JOHANNESBURG — Now, about creating that soccer dynasty.
Spain has won the sport's two toughest tournaments, adding the first World Cup held in Africa to its European Championship of 2008. After edging the Netherlands 1-0 in extra time, the Spaniards were too exhausted and exhilarated to contemplate anything more than how good that golden prize looked and how much it meant.
So others can look ahead, not only to where this golden generation of Spanish soccer might take the nation, but to where the World Cup is headed and what the tournament needs.
Many countries, including the seemingly jinxed Dutch, have been blessed with one group of supremely talented players who learn the game together and apply those lessons on the biggest stages. In Andres Iniesta, who scored the Cup-winner Sunday night , David Villa, Xavi, Xabi Alonso, Iker Casillas, Sergio Ramos — the list seems endless — Spain has that crew. Nearly all are in their prime or just approaching it.
They have leadership, superb goalkeeping — mark Casillas down for both of those as captain and possibly the best keeper in the sport — and a clear understanding of the stylish Spanish way of playing soccer. After 44 years without a major title, they dominated Euros two years ago, then gave Espana its greatest sports moment in this World Cup.
"I am very happy to have won it and so proud to be part of this team and this generation of players," star striker Villa said. "We all cried a bit ... the occasion called for it and now we just have to celebrate."
Few nations sustain such success through the decades; only Brazil comes to mind, although Germany comes close. With more countries and continents becoming proficient at the sport, particularly Africa despite its disappointing showing this year, Spain's biggest challenge is maintaining that fine edge that results in championships.
"I'm proud to be from a country like Spain and I think our country deserved a victory like this and I'm really proud of all the work we've done today in the game," Sergio Ramos said.
More work will be required, but the Spaniards' recent successes have carried them to a level of confidence that leads to tears of joy.
For 31 other teams at South Africa 2010, there were no such tears. Especially for the Dutch, who have been to three World Cup finals and lost them all.
They also lost their cool in the title game, which led to one of the dirtiest matches in any tournament: 14 yellow cards and one ejection. The Dutch forgot what carried them perfectly through qualifying and all six previous World Cup matches.
The Netherlands also has a strong cast that will be formidable at the 2012 Euros and probably the 2014 World Cup in Brazil.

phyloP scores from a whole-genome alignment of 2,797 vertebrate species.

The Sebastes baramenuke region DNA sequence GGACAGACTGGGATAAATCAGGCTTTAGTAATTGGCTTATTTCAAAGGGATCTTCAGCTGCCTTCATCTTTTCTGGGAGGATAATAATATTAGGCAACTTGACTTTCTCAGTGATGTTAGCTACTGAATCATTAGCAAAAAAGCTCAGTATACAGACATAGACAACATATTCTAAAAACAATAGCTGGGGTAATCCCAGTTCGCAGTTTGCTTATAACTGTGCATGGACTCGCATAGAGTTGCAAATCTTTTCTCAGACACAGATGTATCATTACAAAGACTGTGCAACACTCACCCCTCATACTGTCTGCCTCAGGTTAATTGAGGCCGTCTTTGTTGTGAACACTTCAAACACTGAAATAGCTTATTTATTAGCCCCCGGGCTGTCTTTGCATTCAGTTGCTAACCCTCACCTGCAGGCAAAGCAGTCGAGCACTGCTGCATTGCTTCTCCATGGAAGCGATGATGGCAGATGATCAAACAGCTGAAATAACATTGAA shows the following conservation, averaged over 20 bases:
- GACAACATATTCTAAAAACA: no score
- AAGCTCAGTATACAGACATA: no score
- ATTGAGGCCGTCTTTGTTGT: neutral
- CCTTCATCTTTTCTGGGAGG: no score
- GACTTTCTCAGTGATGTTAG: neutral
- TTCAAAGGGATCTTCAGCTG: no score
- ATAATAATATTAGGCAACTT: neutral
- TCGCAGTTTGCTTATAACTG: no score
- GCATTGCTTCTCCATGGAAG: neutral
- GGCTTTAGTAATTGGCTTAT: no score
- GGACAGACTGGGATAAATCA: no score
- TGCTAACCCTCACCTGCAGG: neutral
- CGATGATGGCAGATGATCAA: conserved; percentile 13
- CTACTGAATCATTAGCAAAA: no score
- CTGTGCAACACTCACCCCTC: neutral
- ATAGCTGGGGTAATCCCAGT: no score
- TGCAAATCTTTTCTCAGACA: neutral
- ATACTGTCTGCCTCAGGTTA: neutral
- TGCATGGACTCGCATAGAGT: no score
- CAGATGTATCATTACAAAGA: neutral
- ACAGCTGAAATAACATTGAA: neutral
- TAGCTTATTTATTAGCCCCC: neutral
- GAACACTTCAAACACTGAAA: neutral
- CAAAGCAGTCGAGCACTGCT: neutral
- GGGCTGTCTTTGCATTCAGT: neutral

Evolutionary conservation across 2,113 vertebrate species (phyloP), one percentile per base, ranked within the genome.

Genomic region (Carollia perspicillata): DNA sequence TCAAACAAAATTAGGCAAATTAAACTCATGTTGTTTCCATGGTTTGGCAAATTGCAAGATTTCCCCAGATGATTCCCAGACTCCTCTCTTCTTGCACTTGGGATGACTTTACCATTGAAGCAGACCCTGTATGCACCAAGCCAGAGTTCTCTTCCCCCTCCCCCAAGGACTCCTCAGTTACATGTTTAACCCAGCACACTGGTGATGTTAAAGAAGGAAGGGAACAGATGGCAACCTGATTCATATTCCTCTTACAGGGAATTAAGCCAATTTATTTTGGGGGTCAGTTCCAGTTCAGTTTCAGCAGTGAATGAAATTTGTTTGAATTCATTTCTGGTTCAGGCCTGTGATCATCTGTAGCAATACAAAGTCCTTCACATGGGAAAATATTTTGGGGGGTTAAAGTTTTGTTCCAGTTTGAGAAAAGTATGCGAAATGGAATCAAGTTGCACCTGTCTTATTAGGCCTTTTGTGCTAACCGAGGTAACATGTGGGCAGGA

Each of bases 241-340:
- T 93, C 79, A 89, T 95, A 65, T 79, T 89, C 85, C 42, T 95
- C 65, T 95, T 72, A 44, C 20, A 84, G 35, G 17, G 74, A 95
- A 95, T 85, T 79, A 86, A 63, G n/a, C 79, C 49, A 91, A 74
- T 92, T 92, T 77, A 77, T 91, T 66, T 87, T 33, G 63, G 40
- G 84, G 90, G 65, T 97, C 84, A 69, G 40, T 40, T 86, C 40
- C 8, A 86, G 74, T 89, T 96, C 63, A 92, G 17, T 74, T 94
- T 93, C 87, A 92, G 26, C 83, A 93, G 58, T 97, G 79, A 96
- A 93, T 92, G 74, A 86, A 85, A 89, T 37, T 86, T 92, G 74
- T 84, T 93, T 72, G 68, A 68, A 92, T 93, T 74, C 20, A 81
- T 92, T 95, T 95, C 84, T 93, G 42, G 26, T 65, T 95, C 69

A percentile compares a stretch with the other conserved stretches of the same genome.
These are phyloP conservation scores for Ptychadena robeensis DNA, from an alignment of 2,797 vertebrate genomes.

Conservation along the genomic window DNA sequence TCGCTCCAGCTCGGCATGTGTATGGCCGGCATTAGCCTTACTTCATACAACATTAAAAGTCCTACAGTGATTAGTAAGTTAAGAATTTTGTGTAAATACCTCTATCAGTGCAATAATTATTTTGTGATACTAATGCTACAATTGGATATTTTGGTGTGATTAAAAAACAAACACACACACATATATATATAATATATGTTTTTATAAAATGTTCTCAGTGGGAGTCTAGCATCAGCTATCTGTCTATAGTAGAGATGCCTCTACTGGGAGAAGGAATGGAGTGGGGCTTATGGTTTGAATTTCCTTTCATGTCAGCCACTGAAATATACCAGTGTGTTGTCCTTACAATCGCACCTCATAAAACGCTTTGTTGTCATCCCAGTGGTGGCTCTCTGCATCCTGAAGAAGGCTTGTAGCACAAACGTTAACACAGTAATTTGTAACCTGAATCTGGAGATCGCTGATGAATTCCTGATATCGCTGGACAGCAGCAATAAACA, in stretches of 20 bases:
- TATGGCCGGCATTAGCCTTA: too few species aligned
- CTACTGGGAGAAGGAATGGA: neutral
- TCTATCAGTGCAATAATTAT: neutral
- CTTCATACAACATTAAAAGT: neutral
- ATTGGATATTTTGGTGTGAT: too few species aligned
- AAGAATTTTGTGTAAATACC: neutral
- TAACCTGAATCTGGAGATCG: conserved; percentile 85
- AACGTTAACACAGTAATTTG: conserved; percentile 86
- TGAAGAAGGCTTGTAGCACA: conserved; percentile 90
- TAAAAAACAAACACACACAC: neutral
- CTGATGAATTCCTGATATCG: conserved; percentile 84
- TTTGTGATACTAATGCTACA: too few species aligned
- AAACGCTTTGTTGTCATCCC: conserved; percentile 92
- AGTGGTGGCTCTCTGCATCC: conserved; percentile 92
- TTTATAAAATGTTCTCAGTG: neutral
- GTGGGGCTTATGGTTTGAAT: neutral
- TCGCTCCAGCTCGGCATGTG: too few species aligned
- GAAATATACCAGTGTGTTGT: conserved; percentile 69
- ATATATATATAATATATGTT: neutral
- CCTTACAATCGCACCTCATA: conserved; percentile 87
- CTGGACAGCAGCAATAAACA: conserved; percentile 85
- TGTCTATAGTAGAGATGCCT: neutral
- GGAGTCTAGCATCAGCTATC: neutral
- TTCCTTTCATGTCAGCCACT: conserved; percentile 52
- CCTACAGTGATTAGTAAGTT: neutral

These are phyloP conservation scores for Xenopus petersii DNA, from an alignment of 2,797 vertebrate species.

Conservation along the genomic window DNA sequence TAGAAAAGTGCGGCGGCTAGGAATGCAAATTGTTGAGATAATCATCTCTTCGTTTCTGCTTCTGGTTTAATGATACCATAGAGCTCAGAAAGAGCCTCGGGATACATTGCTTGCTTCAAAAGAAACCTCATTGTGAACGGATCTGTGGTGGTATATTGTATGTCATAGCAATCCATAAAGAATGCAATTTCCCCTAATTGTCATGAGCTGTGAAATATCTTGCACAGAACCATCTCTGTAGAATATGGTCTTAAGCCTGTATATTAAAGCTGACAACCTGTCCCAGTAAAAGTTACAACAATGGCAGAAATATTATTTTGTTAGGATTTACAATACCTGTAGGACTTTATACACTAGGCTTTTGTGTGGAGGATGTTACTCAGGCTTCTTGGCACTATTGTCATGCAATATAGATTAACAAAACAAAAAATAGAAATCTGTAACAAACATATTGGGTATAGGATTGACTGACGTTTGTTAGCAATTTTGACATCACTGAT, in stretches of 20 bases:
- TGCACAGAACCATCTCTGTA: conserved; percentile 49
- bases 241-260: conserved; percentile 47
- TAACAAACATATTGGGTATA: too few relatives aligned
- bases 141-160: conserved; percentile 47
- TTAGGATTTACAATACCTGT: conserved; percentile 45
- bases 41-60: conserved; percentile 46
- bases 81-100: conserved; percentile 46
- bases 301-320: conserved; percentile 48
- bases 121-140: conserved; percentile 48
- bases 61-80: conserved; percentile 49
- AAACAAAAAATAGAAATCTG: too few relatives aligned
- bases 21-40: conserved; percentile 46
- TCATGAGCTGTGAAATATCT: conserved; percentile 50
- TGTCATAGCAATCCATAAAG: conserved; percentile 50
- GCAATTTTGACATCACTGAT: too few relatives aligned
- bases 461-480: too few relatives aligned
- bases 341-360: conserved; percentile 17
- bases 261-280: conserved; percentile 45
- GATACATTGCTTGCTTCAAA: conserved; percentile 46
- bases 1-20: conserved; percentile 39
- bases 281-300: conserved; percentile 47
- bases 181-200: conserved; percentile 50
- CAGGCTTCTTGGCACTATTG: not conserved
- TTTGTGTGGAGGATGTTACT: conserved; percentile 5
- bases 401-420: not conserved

Hopefully, that tournament will produce nicer moments and better soccer than this one. While South Africa proved it can handle big events and said Monday it will consider a bid for the 2020 or 2024 Summer Olympics, only a handful of pleasant soccer memories came out of this World Cup.
—The attacking style of Germany as it combined creativity with its usual precision and power to finish third.
—The grittiness of Uruguay, the last team to qualify for the tournament. The Celeste surged all the way to the semifinals, where they lost 3-2 to the Netherlands. Diego Forlan won the Golden Ball as best player, a fully deserved honor.
—Goalkeeping brilliance, from the veteran Casillas to the previously untested Maarten Stekelenburg for the Dutch to Ghana's Richard Kingson and Paraguay's Justo Villar.
On the other side, FIFA has several problems it must address, starting with the officiating.
England's Howard Webb was lauded for his previous work in this tournament, then lost complete control of the most important match. He handed out so many yellow cards early that by the second half, he ignored fouls rather than eject players with a second yellow or even a direct red card.
That finished off a World Cup in which the officiating was, to be very charitable, mediocre. Missed goals (England against Germany, United States against Slovenia) and offside goals allowed (Argentina against Mexico) plagued the event. If FIFA president Sepp Blatter doesn't seriously consider using technology to help referees — even if only for deciding goals — he endangers the world's most popular sporting event.
Too often, teams turned conservative, particularly in the opening group stage. Thankfully, most of the nations who advanced emulated the Germans and Brazilians the rest of the way.
And maybe the lasting memory of this World Cup will be a Spanish team that finally became a champion and tried to keep the beautiful game beautiful.